Georgia track and field legend Keturah Orji has been picked as the 2018 NCAA Woman of the Year from the nine former collegiate student-athletes selected as finalists at an awards dinner in Indianapolis, Ind., on Sunday night.
Orji becomes the first winner from Georgia’s track and field program and the fourth winner overall from the University of Georgia. Swimmers Lisa Coole (1997), Kristy Kowal (2000) and Kim Black (2001) won UGA its first three NCAA Woman of the Year honors. Georgia was also the first school to have more than one winner.
Orji, a native of Mount Olive, joined the following as Woman of the Year finalists: Chicago’s Ade Ayoola (track and field), Claflin’s Trisana Fairweather (cross country/track and field), Newman’s Delaney Hiegert (softball), Whitworth’s Kayla Leland (cross country/track and field/basketball), Angelo State’s Kami Norton (track and field), Minnesota’s Sidney Peters (ice hockey), Oklahoma State’s Vanessa Shippy (softball) and Bates College’s Amelia Wilhelm (rowing).
All finalists — including three from each NCAA division — demonstrated excellence in academics, athletics, community service and leadership throughout their collegiate careers.
Finalists were selected from a group of 30 Woman of the Year honorees who were recognized on Sunday night. This group of 30 included 10 honorees from each NCAA division and represented a range of sports. Schools nominated a record 581 college athletes for the award.
Orji, a former Bulldog team captain, served for three years on the UGAAA Student-Athlete Advisory Committee (SAAC), including as vice president during her senior year. A four-year attendee of the Student-Athlete Leadership Academy, she founded Amara’s Pride in 2017, an after-school mentoring program for middle school girls, focusing on self-worth, the importance of education, social media influences and the power of perseverance.
Orji also worked with an income tax assistance program, spent time with children whose parents were incarcerated during the holiday season and served as a United Team leader, through which she mentored other student-athletes through weekly small groups and Bible studies.
A 2018 Arthur Ashe Jr. Sports Scholar, Orji was a member of Georgia’s Sphinx Club honor society, the oldest honorary society in Georgia history, and Blue Key Honor Society, whose members are committed to leadership in student life, high scholastic achievement, service to others, citizenship and adherence to principles of faith. She was named the 2018 Southeastern Conference Women’s Indoor and Outdoor Track and Field Scholar-Athlete of the Year, her third honor of this kind, and the university’s Joel Eaves Scholar-Athlete of the Year presented to the female student-athlete who has the highest GPA going into their senior year.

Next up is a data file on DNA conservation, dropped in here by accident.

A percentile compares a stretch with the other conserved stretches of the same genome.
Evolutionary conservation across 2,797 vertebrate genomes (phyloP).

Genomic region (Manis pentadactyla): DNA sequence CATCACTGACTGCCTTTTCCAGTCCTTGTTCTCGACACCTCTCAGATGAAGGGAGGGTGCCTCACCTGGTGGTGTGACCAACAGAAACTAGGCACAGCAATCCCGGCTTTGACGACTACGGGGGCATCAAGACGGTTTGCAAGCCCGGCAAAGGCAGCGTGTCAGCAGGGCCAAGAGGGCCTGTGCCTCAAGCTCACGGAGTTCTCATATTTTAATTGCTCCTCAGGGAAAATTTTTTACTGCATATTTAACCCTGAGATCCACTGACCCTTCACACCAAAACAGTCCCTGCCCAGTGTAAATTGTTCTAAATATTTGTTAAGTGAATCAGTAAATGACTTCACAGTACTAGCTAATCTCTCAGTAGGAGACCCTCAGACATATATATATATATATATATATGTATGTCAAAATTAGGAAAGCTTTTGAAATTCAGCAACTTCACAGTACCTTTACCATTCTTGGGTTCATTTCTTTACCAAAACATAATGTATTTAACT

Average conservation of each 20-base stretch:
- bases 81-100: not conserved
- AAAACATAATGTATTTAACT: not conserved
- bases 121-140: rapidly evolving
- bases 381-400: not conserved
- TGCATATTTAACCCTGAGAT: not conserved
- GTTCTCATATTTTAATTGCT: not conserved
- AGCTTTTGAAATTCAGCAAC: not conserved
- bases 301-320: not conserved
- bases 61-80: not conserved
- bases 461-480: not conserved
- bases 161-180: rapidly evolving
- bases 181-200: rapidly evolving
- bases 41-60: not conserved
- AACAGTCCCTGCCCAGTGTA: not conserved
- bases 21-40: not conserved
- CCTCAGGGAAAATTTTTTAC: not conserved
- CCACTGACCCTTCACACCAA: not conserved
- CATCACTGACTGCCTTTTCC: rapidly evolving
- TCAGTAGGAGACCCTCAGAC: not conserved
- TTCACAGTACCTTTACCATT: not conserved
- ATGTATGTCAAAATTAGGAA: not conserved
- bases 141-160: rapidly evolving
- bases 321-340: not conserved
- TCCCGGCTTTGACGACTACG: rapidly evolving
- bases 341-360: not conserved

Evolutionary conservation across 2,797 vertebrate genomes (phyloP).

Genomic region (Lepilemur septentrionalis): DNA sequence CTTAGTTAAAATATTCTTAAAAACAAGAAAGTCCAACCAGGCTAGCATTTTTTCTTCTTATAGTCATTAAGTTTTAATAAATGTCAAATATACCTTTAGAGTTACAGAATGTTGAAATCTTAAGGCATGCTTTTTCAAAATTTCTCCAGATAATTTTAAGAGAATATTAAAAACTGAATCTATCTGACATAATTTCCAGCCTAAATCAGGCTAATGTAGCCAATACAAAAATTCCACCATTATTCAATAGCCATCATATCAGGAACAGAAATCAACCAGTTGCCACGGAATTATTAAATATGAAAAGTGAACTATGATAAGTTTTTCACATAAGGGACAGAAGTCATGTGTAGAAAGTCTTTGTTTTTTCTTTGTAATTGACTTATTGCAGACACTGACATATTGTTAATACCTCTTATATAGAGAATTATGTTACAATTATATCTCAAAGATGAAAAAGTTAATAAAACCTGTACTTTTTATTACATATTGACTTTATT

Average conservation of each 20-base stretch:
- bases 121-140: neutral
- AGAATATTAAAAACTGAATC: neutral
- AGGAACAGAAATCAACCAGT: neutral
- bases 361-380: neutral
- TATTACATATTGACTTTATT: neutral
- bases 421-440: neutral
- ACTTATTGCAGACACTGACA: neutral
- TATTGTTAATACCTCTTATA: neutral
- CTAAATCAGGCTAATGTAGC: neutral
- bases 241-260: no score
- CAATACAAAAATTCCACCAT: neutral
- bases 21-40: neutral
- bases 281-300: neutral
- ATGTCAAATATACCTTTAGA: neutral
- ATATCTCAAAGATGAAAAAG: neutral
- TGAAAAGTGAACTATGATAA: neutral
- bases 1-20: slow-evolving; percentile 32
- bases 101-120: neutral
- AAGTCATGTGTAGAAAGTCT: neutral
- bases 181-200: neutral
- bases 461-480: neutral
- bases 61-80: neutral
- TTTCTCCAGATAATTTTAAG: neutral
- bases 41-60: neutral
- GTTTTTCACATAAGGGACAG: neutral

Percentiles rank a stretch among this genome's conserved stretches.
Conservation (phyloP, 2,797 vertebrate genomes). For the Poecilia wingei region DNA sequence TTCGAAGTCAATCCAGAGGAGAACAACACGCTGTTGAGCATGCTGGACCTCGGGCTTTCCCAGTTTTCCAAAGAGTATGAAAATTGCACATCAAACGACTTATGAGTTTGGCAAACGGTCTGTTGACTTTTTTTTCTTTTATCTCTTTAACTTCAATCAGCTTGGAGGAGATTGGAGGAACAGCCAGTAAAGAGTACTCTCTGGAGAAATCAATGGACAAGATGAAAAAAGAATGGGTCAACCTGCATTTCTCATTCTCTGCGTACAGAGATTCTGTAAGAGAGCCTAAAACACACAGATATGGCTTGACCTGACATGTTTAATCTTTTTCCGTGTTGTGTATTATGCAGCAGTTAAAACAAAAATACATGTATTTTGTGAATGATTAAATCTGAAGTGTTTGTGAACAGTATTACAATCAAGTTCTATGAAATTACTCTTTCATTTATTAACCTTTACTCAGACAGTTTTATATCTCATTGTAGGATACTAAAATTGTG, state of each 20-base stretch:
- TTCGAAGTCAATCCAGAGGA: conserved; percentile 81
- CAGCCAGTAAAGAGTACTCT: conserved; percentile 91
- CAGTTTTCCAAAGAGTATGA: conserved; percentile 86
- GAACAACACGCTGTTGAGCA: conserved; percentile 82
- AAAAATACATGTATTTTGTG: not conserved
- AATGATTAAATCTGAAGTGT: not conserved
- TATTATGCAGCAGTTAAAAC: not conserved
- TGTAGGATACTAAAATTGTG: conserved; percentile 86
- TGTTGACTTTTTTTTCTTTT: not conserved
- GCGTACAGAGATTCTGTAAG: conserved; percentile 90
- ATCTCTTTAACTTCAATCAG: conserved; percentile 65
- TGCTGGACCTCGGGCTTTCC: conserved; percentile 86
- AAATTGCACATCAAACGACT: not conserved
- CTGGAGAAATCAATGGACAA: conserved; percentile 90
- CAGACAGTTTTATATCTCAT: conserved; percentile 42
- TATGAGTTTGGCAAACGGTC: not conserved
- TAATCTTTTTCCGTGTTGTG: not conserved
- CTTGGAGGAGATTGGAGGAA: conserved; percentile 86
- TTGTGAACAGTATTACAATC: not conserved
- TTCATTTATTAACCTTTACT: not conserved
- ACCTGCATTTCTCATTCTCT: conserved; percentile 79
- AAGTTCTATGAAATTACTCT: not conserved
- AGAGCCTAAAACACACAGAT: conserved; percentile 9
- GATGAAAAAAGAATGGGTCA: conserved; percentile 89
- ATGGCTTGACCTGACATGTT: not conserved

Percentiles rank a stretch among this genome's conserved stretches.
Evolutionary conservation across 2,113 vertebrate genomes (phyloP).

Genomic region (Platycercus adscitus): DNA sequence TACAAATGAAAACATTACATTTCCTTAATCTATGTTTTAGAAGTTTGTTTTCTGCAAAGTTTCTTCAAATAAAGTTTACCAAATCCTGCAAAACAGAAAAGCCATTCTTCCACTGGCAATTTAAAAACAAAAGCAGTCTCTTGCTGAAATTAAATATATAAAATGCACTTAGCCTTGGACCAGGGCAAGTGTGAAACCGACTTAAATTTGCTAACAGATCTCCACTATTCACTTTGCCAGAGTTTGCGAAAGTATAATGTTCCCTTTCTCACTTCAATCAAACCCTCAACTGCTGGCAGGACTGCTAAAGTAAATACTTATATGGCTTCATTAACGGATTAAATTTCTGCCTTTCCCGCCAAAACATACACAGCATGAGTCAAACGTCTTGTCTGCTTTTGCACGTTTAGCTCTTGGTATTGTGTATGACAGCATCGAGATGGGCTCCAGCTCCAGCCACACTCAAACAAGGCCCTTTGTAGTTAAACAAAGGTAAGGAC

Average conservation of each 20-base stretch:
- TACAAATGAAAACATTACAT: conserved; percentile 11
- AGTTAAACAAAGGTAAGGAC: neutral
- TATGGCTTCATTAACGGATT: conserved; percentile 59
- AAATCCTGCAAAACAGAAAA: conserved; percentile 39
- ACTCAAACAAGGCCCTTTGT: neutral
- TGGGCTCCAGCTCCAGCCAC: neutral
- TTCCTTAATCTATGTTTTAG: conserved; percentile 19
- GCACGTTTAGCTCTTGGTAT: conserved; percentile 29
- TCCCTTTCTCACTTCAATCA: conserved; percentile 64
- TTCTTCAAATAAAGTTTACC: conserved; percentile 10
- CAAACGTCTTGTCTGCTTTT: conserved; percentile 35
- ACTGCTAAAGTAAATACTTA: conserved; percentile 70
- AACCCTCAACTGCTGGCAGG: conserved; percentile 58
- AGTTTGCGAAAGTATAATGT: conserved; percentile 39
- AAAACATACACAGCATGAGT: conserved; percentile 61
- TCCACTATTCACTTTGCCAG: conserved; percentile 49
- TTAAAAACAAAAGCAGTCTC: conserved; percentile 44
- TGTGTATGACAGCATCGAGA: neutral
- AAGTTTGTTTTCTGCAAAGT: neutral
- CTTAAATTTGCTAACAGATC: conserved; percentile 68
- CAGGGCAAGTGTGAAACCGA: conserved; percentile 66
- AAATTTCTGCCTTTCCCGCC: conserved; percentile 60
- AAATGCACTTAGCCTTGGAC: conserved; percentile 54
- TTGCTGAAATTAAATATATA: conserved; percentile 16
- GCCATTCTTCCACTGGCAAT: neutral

Orji received the SEC’s H. Boyd McWhorter Postgraduate Scholarship, presented to the conference’s top male and female scholar-athletes. She was recognized by the U.S. Track and Field and Cross Country Coaches Association (USTFCCCA) as the 2017 Indoor and Outdoor National Field Scholar-Athlete of the Year, also giving her three of those honors in her career. She is now pursuing a graduate degree at Georgia and is a volunteer assistant with the Bulldog track and field program.
Orji — who was fourth by only three centimeters in the 2016 Olympic Games in Rio de Janeiro — is a 15-time First Team All-American and eight-time NCAA individual national champion (four times in the outdoor triple jump, three times in the indoor triple jump and once in the outdoor long jump). Her outstanding performance in those events helped Georgia win a team NCAA championship in indoor track and field in 2018 and finish as the national runner-up three more times.
Orji holds the American and collegiate records for the indoor triple jump and the collegiate record for the outdoor triple jump. Orji was a four-time USTFCCCA National Women’s Field Athlete of the Year, and she is the only woman in history to be a three-time Bowerman Award finalist. She completed her collegiate career 31-1 overall in the triple jump and currently owns the top eight indoor marks in NCAA history and the top six performances outdoors.